It should be notice that reliable in vitro estimation of the real fertilizing ability of sperm cells is not always possible. Usually, in males with aspermic (no ejaculate), azoospermic (no spermatozoa), or necrospermic (no motile spermatozoa) semen, the fertilizing potential may be excluded. When the quality of semen in a dog with history of unsuccessful matings is low, premises exist to exclude such male from the breeding programme. However, it should always be remembered that the semen characteristics should be recheck 2-3 times at 1-2 weeks intervals, to confirm the male infertility. On the other hand, good in vitro semen quality does not always prove the fertilizing potential of a particular dog.
|Most frequent indications||Other situations, on request|
|Semen evaluation before artificial insemination|
Semen evaluation before/after chilling or cryopreservation
Clinical signs of a disorder of male genital organs
Whenever infertility or subfertility of a male is suspected
|New stud dog introduced to the breeding colony|
Evaluation of young stud dog before first mating
In cases of serial unsuccessful matings of particular dog
Pathological lesions of male genital tract observed by the owner
Re-evaluation after the treatment of diseases of male genital tract
The semen assessment performed once is not always reliable, because:
Frequent matings or semen collections may temporary result in a decreased semen quality;
After a prolonged sexual rest dogs may ejaculate many dead, immotile spermatozoa of abnormal morphology;
In young inexperienced males and dogs which mated earlier only naturally, without experience on semen collection, the obtained semen sample may contain only the part of sperm-rich fraction.
4.2.1. Conventional assessment of semen
Different approaches are available to assess the quality of the dog semen that can be grouped in conventional and advanced techniques. The later, usually requires more sophisticated means for the semen assessment and the support of a technical equipment, while the former may be performed in an inhouse lab.
The conventional approaches to semen evaluation include macroscopical evaluation of the semen (volume and colour), but also the microscopical assessment, which will give the concentration and the number of viable cells in the ejaculate.
18.104.22.168. Macroscopic evaluation
Volume. The volume of the ejaculate may be assessed in the calibrated tubes used for semen collection. It mainly dependends on the size of the dog, the size of the prostate gland, the animal age, the frequency of semen collection, the level of erotisation, and the volume of 3rd fraction collected. A decrease of semen volume is observed in cases of benign prostatic hyperplasia, prostatic cysts, inflammatory lesions of prostate and testicles, inflammation of epididymis, vas deferens or urethra and at weak libido.
Colour. The colour of whole ejaculate depends on the volume of third fraction of ejaculate collected, on the concentration of spermatozoa per mL and the potential presence of non-germ cells in the ejaculate. When analysing the colour, one should be aware of the method of collection, as colour varies with the fraction to be analysed and the fact that analysis may been performed on the whole semen or on fractioned semen. The normal colour of whole ejaculate is greyish-white. Pathological colours include: green-greyish typical for the presence of the pus in semen; red or pink-specific for erythrocytes contamination (haemorrhages from urethra or corpora cavernosa, prostatitis); yellow specific for urine contamination; and brown, if in the presence of blood.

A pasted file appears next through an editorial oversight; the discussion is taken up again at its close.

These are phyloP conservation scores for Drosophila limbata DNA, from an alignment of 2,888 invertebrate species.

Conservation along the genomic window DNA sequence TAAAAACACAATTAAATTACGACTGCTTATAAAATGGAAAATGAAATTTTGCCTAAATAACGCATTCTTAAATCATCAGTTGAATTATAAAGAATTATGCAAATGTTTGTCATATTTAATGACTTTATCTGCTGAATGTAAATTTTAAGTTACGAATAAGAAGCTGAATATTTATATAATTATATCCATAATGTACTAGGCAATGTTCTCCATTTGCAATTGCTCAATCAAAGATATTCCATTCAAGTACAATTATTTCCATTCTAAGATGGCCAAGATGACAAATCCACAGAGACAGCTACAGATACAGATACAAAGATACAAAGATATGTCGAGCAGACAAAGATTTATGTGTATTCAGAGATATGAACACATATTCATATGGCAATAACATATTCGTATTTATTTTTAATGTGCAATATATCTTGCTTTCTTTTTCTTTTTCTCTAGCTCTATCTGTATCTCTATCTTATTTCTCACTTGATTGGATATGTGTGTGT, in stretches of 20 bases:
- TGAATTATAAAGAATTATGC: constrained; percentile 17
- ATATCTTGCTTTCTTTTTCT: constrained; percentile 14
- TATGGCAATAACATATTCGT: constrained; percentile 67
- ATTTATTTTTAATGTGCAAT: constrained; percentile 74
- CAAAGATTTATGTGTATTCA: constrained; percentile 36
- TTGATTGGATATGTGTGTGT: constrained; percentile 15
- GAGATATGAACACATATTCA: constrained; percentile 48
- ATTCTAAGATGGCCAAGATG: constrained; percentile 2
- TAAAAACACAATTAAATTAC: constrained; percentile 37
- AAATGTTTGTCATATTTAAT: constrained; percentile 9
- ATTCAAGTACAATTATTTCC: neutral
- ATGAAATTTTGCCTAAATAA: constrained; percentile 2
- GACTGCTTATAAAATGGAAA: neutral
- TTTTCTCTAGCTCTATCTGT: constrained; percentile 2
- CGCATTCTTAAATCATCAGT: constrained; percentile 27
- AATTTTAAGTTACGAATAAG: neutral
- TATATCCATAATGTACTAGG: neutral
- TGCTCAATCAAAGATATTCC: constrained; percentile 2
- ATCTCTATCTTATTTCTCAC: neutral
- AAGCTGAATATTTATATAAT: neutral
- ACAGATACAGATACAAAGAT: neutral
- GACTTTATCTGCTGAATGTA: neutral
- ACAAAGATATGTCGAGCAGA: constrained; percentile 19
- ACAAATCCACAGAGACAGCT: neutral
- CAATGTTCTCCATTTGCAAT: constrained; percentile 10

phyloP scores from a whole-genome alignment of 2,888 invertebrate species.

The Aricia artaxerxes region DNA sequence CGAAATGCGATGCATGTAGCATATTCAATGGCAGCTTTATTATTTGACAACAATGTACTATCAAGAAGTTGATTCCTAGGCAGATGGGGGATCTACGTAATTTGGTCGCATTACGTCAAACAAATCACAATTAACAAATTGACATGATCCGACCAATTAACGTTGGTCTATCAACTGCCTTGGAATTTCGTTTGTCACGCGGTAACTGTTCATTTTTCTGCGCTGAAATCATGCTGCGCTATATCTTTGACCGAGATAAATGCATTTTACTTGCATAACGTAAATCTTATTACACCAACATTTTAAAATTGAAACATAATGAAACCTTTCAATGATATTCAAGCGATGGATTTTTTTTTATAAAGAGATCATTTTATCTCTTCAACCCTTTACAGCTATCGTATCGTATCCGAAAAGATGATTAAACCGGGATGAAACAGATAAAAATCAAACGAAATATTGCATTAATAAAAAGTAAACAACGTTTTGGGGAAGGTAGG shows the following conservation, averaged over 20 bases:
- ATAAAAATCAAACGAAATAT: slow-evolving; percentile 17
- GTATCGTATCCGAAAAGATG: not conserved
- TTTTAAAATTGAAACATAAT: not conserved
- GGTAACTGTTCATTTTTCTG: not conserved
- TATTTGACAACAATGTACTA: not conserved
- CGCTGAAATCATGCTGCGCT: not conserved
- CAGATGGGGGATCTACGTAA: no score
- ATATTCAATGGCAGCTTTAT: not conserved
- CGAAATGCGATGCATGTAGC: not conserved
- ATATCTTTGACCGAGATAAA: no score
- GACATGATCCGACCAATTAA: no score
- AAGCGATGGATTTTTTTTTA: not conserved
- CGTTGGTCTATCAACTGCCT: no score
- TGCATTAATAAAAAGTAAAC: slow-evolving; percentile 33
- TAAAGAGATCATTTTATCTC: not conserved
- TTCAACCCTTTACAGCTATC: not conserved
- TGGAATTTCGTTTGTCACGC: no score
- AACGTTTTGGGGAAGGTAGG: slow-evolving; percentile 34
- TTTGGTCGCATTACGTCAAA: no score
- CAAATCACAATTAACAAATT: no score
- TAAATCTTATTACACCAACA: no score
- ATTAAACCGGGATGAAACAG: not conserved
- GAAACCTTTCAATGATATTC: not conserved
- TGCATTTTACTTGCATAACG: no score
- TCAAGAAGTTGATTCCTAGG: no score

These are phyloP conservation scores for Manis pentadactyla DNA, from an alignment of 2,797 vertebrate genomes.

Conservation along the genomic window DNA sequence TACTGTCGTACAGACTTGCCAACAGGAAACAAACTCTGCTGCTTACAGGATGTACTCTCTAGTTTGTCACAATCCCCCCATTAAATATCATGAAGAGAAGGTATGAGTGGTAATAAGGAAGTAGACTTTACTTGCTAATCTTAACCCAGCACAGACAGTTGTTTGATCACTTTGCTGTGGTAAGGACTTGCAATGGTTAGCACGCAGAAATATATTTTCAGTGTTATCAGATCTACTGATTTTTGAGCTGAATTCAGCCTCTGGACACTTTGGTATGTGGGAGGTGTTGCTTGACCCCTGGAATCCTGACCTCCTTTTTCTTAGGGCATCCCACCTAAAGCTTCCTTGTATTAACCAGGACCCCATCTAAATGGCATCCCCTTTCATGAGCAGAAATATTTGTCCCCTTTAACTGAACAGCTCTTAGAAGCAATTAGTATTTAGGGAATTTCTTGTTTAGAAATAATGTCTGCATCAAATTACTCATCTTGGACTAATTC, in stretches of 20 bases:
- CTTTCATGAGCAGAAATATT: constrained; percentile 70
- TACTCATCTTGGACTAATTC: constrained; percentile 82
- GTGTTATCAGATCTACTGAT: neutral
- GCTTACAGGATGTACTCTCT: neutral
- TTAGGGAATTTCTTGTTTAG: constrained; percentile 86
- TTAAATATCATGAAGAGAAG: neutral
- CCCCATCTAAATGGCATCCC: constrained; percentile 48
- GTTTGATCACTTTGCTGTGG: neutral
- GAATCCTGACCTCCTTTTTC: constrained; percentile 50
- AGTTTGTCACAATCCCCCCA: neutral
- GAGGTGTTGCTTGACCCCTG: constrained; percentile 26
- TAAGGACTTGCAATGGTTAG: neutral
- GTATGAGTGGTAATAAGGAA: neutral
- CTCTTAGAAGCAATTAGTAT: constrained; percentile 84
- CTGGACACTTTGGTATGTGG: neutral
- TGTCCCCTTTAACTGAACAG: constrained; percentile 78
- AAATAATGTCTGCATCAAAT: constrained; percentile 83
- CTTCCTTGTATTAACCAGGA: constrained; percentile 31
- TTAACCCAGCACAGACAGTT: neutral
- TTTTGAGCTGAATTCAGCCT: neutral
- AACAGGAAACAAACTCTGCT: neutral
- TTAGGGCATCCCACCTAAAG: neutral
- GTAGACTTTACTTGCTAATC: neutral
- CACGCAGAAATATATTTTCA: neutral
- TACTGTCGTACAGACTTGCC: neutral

Any kind of semen contamination, such as hair or mud, exclude the specimen from further procedures including artificial insemination or semen preservation. It is therefore important to check the region of praeputial opening before semen collection and to clean it.
The presence of sediment consisting of sperm cells at the bottom of the tube is a normal feature if the semen is left for several minutes.
22.214.171.124. Microscopic evaluation
Motility. One of the most important step of conventional semen assessment is the subjective evaluation of progressively motile spermatozoa (Spz) under contrast-phase microscope. The optimal temperature for assessment of dog sperm cell motility is 39°C. A small drop of about 20 µL of semen is placed on in a pre-warmed slide and cover by the coverslip. The evaluation is performed under the objective of x20 to x40. If the highly concentrated sperm-rich fraction is collected separately, the semen should be extended with saline or Tris-buffer to a concentration allowing the observation of particular, single sperm cells. The assessment is based on the evaluation of the average percentage of progressively motile spermatozoa in a few different fields of the specimen. The normal dog semen contains at least 70% of progressively motile spermatozoa (Feldman & Nelson, 1996; Günzel-Apel, 1994).
A decrease in the percentage of motile spermatozoa may results from temperature shock, contamination with water, urine, blood or lubricants but also from long sexual abstinence and systemic or infectious diseases, such as brucellosis. Sperm agglutination is always pathological and is frequently found in cases of infectious diseases.